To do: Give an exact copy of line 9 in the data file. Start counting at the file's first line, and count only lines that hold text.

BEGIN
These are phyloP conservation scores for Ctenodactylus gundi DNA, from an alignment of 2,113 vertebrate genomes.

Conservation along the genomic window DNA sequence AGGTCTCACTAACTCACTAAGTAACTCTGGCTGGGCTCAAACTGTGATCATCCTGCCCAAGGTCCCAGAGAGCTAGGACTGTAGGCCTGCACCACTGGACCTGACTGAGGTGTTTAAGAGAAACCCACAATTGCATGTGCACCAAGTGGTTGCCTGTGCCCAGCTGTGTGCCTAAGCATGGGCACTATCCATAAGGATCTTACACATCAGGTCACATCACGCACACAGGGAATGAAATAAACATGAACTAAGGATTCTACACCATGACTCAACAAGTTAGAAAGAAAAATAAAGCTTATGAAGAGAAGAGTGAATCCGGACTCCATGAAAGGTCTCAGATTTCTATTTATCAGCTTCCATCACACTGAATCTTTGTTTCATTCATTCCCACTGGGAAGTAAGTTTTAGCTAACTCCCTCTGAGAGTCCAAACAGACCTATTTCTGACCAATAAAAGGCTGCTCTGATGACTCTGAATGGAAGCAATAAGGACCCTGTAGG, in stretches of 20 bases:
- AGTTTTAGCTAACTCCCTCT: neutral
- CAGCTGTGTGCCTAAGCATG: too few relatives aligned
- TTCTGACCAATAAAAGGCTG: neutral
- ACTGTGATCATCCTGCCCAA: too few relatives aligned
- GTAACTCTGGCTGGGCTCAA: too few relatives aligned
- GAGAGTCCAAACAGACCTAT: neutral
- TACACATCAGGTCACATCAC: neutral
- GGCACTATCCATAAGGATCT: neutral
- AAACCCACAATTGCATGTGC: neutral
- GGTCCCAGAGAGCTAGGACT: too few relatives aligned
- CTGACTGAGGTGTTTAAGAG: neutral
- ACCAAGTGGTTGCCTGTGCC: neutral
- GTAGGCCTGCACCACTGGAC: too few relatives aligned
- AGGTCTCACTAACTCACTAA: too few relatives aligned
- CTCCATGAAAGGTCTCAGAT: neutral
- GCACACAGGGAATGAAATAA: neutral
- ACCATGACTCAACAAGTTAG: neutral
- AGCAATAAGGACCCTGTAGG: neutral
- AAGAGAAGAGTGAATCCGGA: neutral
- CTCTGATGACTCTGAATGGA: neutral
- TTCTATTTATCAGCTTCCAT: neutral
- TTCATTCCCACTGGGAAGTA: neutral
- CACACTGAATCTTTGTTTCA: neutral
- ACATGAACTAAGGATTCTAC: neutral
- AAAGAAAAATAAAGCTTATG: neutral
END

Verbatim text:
- TACACATCAGGTCACATCAC: neutral